Today, I have more than 250 figures, 50 horses, wagons, jeeps, play sets and other bits. Most of my figures are boxed, and I'm always trying to upgrade my collection. Online auctions are my best source, but I still go to live auctions and the occasional toy show. Although eBay is great for getting good deals, there's nothing like actually holding and examining the rare piece before buying it.

     

Rare Air

Since I now have the majority of the Marx figures and boxes from the Johnny West decade (1965-75), my collecting habits have turned to finding those very rare or one-of-a-kind pieces I was lacking.

      I picked up my first Jeb Gibson at the annual Marx Toy Convention held at the Kruger Street Toy and Train Museum Wheeling, W.Va. Jeb is now proudly displayed alongside a custom box made by a fellow collector. Some of the other interesting pieces I have include the Cowboy Black from Spain, the Red and Purple knight test shots from the new Marx company and a wide assortment of odd-colored accessories.

      It never ceases to amaze me how many different Johnny West-type figures were made in a relatively short time. After almost 10 years of scouring eBay, yard sales, auctions and friends' attics, I still come across a figure or box and say, "I didn't know Marx did this!" In fact, that just happened, as I was able to purchase a very nice boxed Best of the West series Johnny and Thunderbolt set that I never knew existed.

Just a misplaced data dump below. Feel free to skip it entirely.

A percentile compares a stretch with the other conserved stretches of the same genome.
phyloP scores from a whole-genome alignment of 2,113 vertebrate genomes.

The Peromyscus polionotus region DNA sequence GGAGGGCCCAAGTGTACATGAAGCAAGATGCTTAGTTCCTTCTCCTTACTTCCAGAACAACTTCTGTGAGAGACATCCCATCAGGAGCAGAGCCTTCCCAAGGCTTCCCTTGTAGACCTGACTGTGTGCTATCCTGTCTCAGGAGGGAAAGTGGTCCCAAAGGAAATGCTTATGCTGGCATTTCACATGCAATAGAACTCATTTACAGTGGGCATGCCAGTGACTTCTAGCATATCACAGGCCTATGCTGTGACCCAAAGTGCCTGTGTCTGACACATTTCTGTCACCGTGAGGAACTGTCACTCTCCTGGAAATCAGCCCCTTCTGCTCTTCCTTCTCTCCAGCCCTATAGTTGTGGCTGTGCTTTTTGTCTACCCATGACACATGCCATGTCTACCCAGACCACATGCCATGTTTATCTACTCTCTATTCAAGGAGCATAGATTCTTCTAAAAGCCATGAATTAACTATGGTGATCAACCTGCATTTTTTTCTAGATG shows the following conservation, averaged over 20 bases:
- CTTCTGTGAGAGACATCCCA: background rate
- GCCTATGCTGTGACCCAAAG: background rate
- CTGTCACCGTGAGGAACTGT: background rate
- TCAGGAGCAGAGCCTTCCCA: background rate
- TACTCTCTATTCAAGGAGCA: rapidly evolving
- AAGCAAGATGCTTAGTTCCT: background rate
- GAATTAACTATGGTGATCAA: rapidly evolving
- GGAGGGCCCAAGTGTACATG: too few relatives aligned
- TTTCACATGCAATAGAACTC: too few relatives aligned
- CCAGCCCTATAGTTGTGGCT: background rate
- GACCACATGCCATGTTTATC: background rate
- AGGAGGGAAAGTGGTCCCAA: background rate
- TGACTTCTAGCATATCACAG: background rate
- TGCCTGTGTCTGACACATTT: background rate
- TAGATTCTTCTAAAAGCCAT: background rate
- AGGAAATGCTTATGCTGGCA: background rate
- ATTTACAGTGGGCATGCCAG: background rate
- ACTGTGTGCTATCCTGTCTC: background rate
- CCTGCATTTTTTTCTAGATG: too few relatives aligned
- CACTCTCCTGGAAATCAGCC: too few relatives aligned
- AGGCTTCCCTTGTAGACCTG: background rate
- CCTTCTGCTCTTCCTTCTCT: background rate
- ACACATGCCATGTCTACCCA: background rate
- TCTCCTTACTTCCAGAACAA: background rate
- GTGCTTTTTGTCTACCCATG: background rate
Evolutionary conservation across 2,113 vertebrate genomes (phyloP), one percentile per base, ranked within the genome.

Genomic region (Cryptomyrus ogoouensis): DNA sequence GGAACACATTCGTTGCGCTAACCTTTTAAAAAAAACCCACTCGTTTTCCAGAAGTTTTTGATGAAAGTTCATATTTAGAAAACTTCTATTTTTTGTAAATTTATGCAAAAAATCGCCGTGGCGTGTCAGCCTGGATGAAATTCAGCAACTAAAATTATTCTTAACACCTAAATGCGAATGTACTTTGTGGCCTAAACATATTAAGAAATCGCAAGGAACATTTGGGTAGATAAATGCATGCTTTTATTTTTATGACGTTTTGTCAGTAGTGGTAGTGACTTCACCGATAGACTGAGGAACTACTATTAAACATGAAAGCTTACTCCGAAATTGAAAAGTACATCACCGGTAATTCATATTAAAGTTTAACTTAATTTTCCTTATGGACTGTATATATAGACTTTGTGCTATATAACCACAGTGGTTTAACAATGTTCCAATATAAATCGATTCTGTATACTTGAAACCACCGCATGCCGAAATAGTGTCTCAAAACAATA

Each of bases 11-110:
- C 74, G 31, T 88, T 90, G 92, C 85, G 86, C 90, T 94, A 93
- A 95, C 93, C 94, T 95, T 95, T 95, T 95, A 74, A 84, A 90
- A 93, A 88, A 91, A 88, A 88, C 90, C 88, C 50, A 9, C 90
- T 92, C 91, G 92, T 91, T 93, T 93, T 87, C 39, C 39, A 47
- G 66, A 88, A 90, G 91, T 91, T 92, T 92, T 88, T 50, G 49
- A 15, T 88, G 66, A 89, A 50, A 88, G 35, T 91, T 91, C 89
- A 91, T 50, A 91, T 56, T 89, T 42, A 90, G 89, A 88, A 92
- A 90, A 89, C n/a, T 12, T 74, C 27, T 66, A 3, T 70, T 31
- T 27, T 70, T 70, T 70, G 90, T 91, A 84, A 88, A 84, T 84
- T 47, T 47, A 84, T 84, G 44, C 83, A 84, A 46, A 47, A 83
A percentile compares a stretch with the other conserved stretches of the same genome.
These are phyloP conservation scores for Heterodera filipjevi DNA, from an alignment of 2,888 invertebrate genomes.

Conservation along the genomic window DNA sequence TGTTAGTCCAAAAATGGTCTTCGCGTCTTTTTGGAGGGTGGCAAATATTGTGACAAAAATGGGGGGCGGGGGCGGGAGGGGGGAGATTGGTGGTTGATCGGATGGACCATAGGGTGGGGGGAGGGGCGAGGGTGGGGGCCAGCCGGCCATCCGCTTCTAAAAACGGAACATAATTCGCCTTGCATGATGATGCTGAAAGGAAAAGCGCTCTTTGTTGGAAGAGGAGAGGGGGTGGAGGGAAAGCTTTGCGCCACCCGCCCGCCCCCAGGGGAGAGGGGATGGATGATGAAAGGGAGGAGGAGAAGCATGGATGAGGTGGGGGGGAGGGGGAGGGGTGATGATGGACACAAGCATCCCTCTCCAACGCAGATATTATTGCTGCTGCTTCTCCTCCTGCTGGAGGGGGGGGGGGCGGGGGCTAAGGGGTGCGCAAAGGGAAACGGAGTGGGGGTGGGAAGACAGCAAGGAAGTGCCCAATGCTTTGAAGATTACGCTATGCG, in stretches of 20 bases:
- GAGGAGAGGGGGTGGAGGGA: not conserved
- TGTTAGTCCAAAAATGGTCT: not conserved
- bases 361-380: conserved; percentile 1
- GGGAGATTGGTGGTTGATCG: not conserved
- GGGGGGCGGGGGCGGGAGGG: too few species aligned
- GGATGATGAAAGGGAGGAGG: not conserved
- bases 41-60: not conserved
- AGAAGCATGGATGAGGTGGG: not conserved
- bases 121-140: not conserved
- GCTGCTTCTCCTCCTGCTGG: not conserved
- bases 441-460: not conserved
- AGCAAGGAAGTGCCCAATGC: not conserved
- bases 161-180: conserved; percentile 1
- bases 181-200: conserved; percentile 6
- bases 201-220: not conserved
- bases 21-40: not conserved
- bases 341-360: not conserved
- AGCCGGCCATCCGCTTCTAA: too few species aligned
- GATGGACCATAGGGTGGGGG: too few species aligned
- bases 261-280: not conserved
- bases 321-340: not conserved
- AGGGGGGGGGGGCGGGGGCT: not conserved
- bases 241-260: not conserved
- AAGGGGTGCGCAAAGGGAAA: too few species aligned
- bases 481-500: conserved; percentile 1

Custom Figures

Customizing is another huge facet of Johnny West collecting. Many collectors, like myself, make custom items such as heads and hats to sell or trade with other collectors. In fact, I'm known as "Stetson" on one of the two Johnny West collecting newsgroups (JohnnyWestviaKirbyLand on the Yahoo! Groups site). I'm also a proud member of the Circle X Ranch newsgroup.

      These newsgroups are great resources and are just packed with some of the most friendly and talented people you'll ever meet. These cyber-groups spill over into the real world for many of us, and I've met several of the collectors face to face at events like the informal JohnnyCons.

      Being a bit of a geek, I love learning little-known tidbits about the Marx company and the Johnny West series.

      Friends at the Official Marx Toy Museum, MarxFiles.com and authors such as Tom Heaton (The Encyclopedia of Marx Action Figures) share this drive to know more about our hobby.

     

Marx Reference Site

That is the primary reason I started my Web site - Stewart's Best of the West (www.stewartsattic.com/marx).

      My Web site is full of great information, from up-to-the-minute price guides and detailed information on figures and accessories to guest articles and almost daily site updates. I've tried to openly share what I learn.

      And if you're looking for that elusive figure or accessory, or you want a new hat, you can always visit my general store to browse the items I have for sale.

      It was great growing up as a Johnny West kid, and it's just as much fun today!

      Scott C. Stewart is a freelance writer from Gaithersburg, Md. To check out his Best of the West Web site, visit www.stewartsattic.com/marx.